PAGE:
Referring to FIG. 37 and FIG. 38, a third exemplary embodiment of the present invention is illustrated with the memory cells of the ganged memory cells (38,48,50,52) coupled in parallel and in series, and more preferably connected in parallel and in series. For example, the first memory cell 30 is connected in parallel with the second memory cell 32 to form a first memory cell group, the third memory cell 34 is connected in parallel with the fourth memory cell 36 to form a second memory cell group, and the first memory cell group is connected in series with the second memory cell group. More specifically, and by way of example only, the second MTJ terminal 170 of the first memory cell 30 is connected to the second MTJ terminal 172 of the second memory cell 32, the first MTJ terminal 188 of the first memory cell 30 is connected to the first MTJ terminal 174 of the second memory cell 32, the second MTJ terminal 178 of the third memory cell 34 is connected to the second MTJ terminal 180 of the fourth memory cell 36, the first MTJ terminal 176 of the third memory cell 34 is connected to the first MTJ terminal 194 of the fourth memory cell 36, and one of the second MTJ terminals 172 of the second memory cell 32 is connected to the second MTJ terminal 178 of the third memory cell 34. As can be appreciated by those of ordinary skill in the art, the resistance (R) for the MTJs 54 of the first ganged memory cell 38, and other ganged memory cells (38,48,50,52) having two MTJs coupled in parallel and series combination of the parallel MTJs is as follows: R = ( R MTJ1 * R MTJ2 / R MTJ1 + R MTJ2 ) + ( R MTJ3 * RMTJ4 / R MTJ3 + R MTJ4 ) + + ( R MTJ ( K - 1 ) * R MTJK / R MTJ ( K - 1 ) + R MTJK ) ( 4 )
Where RMTJK is the resistance associated with the Kth MTJ and RMTJ(K−1) is the resistance associated with the Kth−1 MTJ in the ganged memory cell, and K is the number, preferably an even number, of MTJs that are connected in the ganged memory cell. As with the other exemplary embodiments, this resistance of the ganged memory cell can be used to read the state of a memory cell in the ganged memory cell. Other MTJs couplings with any number of MTJs in a ganged memory cell can be used in accordance with the present invention, including combined parallel and series combinations of MTJs.

As previously described in this detailed description of the invention, a first resistance is presented by an MTJ when the resultant magnetic moments are positioned in a first orientation or first magnetization state (e.g., substantially anti-parallel) and a second resistance is presented by the MTJ that is less than the first resistance when the resultant magnetic moments are positioned in a second orientation or second magnetization state (e.g., substantially parallel) using any number of techniques, including the toggle write or the direct write previously described in this detailed description. Accordingly, a first resistance is presented by the ganged memory cell when the resultant magnetic moments of one of the MTJs of the ganged memory cell is positioned in a first orientation or first magnetization state (e.g., substantially anti-parallel) and a second resistance is presented by the ganged memory cells that is less than the first resistance when the resultant magnetic moments of the one of the MTJs of the ganged memory cell is altered to a second orientation or second magnetization state (e.g., substantially parallel). Therefore, an MTJ in a ganged memory cell can be read by measuring an electrical value of the ganged memory cell associated with the resistance before changing the orientation of the resultant magnetic moments of the MTJ and after changing the orientation of the resultant magnetic moments of the MTJ as the resistance of the ganged memory cell will increase if the resistance of the MTJ increases and decrease if the resistance of the MTJ decreases.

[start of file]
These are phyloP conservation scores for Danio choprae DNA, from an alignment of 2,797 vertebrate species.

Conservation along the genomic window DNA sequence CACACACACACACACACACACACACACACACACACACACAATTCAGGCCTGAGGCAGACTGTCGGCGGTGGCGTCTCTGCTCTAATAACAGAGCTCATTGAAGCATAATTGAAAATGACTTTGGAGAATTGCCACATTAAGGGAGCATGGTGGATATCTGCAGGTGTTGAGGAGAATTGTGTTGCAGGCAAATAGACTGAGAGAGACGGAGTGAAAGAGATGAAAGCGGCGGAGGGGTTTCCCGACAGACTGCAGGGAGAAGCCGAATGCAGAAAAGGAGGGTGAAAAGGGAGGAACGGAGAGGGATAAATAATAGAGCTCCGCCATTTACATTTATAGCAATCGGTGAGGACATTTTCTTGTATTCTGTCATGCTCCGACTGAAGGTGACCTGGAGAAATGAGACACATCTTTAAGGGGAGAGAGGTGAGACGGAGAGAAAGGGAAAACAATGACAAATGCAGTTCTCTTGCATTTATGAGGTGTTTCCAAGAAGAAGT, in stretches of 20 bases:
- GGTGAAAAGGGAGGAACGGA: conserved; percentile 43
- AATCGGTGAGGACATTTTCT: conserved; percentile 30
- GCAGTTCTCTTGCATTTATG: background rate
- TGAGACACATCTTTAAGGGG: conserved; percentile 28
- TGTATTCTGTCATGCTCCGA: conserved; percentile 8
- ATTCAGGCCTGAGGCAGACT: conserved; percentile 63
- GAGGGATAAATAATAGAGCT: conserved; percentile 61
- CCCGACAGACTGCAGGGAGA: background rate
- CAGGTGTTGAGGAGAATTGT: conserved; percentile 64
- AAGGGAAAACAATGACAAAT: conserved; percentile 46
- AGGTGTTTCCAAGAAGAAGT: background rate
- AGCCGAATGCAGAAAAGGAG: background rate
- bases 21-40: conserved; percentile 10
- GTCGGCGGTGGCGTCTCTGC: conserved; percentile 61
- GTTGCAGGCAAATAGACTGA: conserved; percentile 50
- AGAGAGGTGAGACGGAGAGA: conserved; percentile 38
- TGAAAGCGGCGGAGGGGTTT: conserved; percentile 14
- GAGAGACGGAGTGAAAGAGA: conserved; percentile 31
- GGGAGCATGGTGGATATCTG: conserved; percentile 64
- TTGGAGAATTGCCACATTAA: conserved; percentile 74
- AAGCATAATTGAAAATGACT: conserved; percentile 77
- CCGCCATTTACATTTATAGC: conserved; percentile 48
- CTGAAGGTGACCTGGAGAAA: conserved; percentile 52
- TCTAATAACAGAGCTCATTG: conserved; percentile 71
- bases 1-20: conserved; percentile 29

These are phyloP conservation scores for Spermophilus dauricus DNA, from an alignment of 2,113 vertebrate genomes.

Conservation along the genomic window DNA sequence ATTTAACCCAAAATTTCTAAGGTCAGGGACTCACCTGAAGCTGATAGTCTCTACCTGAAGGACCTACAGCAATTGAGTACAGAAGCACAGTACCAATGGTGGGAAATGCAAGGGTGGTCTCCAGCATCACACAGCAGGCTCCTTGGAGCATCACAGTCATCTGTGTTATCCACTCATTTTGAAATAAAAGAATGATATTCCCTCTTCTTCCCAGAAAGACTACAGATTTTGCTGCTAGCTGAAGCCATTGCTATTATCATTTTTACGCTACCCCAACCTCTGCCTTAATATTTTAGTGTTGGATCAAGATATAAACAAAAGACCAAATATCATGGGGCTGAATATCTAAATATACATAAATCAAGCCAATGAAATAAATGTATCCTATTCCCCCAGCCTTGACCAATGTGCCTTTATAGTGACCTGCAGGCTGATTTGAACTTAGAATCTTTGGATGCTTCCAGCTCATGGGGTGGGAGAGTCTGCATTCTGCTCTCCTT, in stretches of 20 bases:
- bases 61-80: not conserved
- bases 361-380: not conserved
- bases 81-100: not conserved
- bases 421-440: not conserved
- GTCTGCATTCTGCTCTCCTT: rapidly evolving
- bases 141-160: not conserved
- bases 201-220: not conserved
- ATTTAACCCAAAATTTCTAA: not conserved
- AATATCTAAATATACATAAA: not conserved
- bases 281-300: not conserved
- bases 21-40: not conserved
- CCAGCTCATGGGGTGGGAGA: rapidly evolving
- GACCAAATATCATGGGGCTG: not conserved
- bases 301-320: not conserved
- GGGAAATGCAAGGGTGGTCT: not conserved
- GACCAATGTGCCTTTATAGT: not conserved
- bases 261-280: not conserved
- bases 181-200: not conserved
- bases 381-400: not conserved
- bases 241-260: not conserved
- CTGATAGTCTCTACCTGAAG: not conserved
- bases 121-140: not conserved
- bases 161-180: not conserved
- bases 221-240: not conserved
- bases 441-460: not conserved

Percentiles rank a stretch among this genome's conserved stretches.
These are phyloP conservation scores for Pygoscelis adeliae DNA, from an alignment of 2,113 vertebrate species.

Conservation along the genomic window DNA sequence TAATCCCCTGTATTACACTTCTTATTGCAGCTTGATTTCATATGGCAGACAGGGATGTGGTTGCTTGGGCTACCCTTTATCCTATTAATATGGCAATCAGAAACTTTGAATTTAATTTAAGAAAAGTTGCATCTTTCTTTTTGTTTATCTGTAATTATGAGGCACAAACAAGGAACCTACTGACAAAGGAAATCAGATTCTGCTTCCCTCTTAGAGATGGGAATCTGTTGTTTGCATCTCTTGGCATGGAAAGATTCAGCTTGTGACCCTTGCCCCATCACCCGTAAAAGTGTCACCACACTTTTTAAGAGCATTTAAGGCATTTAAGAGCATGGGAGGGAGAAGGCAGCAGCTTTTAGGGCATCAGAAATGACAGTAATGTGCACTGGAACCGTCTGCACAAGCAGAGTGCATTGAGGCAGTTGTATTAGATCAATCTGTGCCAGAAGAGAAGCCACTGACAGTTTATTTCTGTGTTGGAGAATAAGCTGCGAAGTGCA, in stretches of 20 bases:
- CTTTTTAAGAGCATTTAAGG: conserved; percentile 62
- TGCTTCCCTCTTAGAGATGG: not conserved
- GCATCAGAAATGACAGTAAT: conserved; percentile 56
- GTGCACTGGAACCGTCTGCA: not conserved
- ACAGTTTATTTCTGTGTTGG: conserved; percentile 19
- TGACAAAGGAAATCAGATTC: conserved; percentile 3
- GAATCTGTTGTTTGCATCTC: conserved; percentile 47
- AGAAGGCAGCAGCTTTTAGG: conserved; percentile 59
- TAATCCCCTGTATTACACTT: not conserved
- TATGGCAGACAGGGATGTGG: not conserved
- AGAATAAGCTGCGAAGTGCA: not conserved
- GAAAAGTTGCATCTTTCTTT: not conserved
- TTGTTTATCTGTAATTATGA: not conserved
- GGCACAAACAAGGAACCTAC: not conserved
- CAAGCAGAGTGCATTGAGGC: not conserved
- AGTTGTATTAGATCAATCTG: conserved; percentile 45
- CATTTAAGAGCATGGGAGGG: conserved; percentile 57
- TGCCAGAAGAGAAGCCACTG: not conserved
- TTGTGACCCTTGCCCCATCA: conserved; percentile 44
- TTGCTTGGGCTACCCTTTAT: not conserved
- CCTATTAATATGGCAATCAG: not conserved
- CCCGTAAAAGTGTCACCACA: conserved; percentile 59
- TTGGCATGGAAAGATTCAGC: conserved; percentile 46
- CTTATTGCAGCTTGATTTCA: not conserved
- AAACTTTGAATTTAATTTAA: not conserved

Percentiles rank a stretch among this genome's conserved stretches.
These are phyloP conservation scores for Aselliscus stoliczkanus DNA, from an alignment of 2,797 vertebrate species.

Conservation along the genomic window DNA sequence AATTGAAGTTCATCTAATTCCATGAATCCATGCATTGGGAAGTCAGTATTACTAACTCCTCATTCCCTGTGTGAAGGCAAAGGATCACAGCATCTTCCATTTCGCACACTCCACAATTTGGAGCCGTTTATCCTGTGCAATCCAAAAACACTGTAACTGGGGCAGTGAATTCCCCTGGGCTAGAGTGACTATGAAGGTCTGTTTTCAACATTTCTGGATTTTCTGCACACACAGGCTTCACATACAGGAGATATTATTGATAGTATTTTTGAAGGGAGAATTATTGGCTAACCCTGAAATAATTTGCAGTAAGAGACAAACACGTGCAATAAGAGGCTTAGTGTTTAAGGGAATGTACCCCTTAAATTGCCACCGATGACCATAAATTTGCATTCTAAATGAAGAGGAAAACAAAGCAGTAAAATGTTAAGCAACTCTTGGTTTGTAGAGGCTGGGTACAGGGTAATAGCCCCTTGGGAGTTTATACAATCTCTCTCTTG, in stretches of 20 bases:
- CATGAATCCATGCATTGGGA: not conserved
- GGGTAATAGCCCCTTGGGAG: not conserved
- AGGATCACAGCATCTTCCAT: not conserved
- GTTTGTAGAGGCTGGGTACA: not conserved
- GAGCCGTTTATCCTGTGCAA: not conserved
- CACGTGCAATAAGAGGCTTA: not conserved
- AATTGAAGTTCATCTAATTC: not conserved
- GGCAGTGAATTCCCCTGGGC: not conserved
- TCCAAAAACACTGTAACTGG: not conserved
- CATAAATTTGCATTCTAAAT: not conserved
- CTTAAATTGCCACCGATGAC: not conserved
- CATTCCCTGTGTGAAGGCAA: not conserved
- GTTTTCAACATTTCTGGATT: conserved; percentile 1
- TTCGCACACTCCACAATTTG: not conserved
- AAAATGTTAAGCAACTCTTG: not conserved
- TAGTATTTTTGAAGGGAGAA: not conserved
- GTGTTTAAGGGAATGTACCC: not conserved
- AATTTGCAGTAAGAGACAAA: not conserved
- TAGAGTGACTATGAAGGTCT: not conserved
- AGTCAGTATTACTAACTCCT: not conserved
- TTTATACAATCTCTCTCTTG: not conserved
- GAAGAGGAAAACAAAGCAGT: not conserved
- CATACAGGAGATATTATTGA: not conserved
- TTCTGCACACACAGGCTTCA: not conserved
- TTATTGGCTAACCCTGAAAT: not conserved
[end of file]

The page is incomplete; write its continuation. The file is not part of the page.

Referring to FIG. 39, a method 200 is illustrated for reading an MTJ in a MRAM in accordance with an exemplary embodiment of the present invention. Initially, a first electrical value is determined that is determined that is associated with the equivalent resistance of the ganged memory cell 202. For example, a voltage can be applied across the ganged memory cell and the current can measured that is associated with the applied voltage. However, other electrical properties of the ganged memory cell can be determined that are associated with the resistance of the ganged memory cell, such as the net time-rate of transference of charge (i.e., current (Ieq)) through the ganged memory cell current and/or the actual equivalent resistance (i.e., Req=Veq/Ieq) presented by the ganged memory cell.

After determining the first electrical value of the ganged memory cell 202, the method 200 continues with a toggle write or toggling of the MTJ 204. As previously described in this detailed description, this toggling results in a reorientation of the resultant magnetic moments irrespective of the existing orientation of the resultant magnetic moments of the MTJ (e.g., if the resultant magnetic moments of the free magnetic region and the pinned magnetic region are at least substantially parallel and a toggling of the MTJ is conducted, the resultant magnetic moments are changed to the at least substantially anti-parallel orientation after the toggling and conversely, if the resultant magnetic moments are at least substantially anti-parallel and a toggle write is conducted, the resultant magnetic moments are altered to the at least substantially parallel orientation after the toggling). Therefore, the toggling changes the binary value to the other binary value regardless of the binary value stored at the time the toggling commences.